Writing a Page Turner

By Gayle Bartos-Pool

            Not all mysteries require vast amounts of page-turning events to keep the story moving along. If the main characters are interesting, intriguing, fun, clever… you know what I mean, the reader will keep reading to the end. There should be some drama and a little danger for the hero or heroine to overcome, but it can be parceled out gently. Cozy mysteries work in that manner and have done very well for the past hundred years.

            Private detective stories and police procedural might have a few more cliff-hangers at the end of every chapter, but they usually deal with more technical aspects of tracking down the bad guy rather than discussing the situation over a cup of tea in a cozy novel. Those gals in the cozies always get their man or woman, so their way works, too. But professionals do have access to information not available to Miss Marple in the Agatha Christie novels or Jessica Fletcher in all those Murder She Wrote TV shows. I’ve seen them all many, many times and loved every one.

            We all know the Three-Act Structure of writing. Act One introduces the main characters and a problem. Act Two has the hero assembling his resources and trying to understand what’s really going on while the bad guy is setting more traps for our hero. Act Three has that do-or-die moment when the hero asks himself if he can handle the job, then he calls up all his resources and goes to battle the villain in the last chapter.

            But how do writers construct those “page-turner” events at the end of every chapter? Here are some of those moments in my stand-alone novel Closer. I recently reread the book and was surprised how many of these little hints were strategically placed throughout the story, some even within the chapter and not necessarily at the end of one. And something else I noticed, sometimes my main character would have a thought she posed on the page. Sometimes it was another character thinking to themselves about things that were happening. Those are good ways to let the reader know what those characters are reacting to or plotting, after all, they are moving the story along with those thoughts. They let the reader know there are things that have to be discovered.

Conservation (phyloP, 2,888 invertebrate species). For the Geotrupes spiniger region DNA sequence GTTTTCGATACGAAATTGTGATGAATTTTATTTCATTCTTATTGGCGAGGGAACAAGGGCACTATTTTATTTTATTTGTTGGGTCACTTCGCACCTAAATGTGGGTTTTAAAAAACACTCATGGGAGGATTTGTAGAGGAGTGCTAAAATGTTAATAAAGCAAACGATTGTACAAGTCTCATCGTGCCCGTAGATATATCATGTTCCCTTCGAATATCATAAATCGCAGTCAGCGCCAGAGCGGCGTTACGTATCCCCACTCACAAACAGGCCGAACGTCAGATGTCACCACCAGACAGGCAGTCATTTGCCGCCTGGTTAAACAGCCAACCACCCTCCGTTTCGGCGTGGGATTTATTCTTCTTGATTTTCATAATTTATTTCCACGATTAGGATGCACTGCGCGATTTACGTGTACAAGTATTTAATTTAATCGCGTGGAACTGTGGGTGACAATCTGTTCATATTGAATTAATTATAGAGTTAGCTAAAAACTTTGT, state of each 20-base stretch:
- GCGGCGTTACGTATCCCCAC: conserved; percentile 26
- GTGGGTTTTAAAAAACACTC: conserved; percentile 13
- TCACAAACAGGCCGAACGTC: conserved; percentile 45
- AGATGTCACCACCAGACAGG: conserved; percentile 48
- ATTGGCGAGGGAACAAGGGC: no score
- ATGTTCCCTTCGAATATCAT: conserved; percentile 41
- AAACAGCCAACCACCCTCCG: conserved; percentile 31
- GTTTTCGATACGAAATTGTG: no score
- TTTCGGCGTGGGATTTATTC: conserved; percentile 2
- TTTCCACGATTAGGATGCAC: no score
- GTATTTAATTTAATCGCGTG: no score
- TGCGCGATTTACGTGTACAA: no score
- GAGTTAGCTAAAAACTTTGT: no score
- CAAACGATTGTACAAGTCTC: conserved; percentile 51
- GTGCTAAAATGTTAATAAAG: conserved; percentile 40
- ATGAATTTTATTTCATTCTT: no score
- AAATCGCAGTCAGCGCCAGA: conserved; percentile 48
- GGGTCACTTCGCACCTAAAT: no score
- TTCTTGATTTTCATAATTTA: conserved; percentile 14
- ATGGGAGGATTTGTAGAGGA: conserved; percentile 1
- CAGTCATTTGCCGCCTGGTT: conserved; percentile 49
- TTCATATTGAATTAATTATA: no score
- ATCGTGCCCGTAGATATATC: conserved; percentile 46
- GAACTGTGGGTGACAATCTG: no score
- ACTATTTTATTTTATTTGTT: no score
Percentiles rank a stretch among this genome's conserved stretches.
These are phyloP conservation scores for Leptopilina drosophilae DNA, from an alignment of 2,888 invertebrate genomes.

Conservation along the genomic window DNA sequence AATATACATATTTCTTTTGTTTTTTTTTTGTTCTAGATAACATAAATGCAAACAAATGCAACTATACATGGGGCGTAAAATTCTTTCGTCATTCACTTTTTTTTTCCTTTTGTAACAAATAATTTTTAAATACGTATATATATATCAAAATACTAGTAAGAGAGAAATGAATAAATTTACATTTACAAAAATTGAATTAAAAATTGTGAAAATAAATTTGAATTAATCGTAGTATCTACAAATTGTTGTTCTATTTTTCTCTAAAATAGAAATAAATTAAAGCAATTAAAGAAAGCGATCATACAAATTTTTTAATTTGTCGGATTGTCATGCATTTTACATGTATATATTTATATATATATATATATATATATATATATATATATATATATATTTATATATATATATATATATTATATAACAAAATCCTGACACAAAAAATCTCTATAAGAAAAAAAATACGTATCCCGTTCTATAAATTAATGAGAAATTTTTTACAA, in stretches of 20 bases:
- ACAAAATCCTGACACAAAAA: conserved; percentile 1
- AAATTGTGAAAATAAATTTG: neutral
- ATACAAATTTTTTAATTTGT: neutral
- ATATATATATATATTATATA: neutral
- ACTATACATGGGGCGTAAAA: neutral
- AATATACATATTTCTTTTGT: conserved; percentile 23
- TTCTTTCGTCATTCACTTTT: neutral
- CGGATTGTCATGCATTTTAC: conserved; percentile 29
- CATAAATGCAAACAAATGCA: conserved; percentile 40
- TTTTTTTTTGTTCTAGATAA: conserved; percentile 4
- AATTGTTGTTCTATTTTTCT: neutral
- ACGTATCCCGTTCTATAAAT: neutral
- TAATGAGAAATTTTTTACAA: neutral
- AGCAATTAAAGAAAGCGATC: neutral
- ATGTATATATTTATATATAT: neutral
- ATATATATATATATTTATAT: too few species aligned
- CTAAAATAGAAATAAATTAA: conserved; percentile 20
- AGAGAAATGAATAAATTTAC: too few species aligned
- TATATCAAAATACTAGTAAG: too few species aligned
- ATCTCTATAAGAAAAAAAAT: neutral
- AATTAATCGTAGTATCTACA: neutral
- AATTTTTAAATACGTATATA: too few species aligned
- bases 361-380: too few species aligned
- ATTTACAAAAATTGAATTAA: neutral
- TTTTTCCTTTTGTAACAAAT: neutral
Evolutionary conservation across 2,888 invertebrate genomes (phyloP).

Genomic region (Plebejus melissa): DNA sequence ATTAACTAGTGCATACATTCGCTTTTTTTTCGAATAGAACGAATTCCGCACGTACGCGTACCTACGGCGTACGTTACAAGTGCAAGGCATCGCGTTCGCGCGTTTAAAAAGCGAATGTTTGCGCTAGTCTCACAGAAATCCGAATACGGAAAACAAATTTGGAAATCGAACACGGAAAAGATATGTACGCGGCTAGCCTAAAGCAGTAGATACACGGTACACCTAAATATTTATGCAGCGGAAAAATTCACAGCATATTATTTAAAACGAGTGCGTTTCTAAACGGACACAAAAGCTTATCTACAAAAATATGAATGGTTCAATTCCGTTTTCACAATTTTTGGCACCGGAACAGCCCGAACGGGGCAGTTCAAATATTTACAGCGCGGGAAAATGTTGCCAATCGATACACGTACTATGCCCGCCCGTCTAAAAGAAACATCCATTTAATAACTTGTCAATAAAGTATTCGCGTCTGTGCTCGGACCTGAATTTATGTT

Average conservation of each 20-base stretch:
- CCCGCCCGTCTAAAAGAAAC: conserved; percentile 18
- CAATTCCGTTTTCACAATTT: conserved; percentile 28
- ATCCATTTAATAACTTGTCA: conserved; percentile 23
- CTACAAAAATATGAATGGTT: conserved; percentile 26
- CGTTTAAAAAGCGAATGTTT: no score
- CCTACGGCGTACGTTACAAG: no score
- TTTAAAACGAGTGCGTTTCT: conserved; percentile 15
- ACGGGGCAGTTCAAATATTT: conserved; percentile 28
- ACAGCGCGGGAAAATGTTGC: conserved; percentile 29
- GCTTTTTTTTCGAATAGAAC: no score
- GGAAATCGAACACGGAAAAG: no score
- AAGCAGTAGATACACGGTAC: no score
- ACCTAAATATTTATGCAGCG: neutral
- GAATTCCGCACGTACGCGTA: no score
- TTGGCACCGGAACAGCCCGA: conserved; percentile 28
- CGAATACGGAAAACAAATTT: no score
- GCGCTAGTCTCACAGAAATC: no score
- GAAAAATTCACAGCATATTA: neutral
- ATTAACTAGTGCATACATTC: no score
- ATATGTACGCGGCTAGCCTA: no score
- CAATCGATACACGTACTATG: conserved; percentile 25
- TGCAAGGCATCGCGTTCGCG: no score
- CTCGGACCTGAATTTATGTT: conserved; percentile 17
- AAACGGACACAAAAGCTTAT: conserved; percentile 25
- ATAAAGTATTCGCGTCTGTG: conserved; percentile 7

But several times the third-person teller of the story (the author) throws in a thought or two himself. These are shared between the reader and the writer. It’s up to the characters in the book to not only ask the questions himself, but discover the answers in order to solve the puzzle. Closer has numerous hints, thoughts, and questions posed by the characters as well as the writer. Here are a few from the beginning of the book:

As she turned off the car’s engine, Shelby noticed her tank was nearly empty. She thought she had nearly a full tank. As one of the two lieutenants with the Santa Isabel Police Department and one of the two officers who had to be on call for anything that happened in town because the higher-ups always managed to find an excuse not to show up, she always kept a full tank just in case something important did happen.

She was surprised she hadn’t noticed the low gas gauge when she drove home the evening before. But then, she hadn’t noticed the sedan sitting on the street opposite the police station either. It was an unremarkable vehicle, gray and nondescript, invisible in weather like this. Since the weather made the roads slippery, she spent more time trying not to hydroplane into parked cars along the street rather than notice somebody watching her.

Or how about this part?

Harry wasn’t good at small talk. The cop in him had to either ask questions or formulate an hypothesis. He came right to the point after several miles down that dark country road.

“Maybe the shooter was aiming at me.”

“What makes you think that?” she asked.

“I’m up here from Los Angeles. I knew the poor woman who got shot. Maybe the killer wanted to get rid of anybody who might recognize him.”

Shelby studied Harry’s face. His eyes never left the road. He was taking this pretty well, considering the ramifications. And here she had thought the shooter might have been after her since this was her turf. Now they could share the worry, if that made it easier. But two dead people wasn’t good no matter what, and she didn’t want any more additions to the body count.

“I’ll put out some feelers back in L.A.,” added Harry, “to see if anybody was interested in the fact I was sent up here to investigate the commander’s wife’s death.”

“Do you think somebody down in LA would want Mrs. Wright dead?” Shelby tossed that one out as another hypothesis.

He turned and looked at her this time. Something about her question made him think of other possibilities. She could tell there was something on his mind, but he wasn’t ready to share that bit of information. Instead, he answered her with, “I’ll think about that one. Let me change the subject for a while. Let our brains relax. You worked in Los Angeles. What was it like for you?”

Now it was her turn to avoid the subject. She gazed out the window and then spoke. “I guess I’m better in a small town. Too much happens in the big, bad city that you don’t see coming.”

“Tell me about it.” His voice was calming. He sounded truly interested in her response, but she wasn’t quite ready to open up.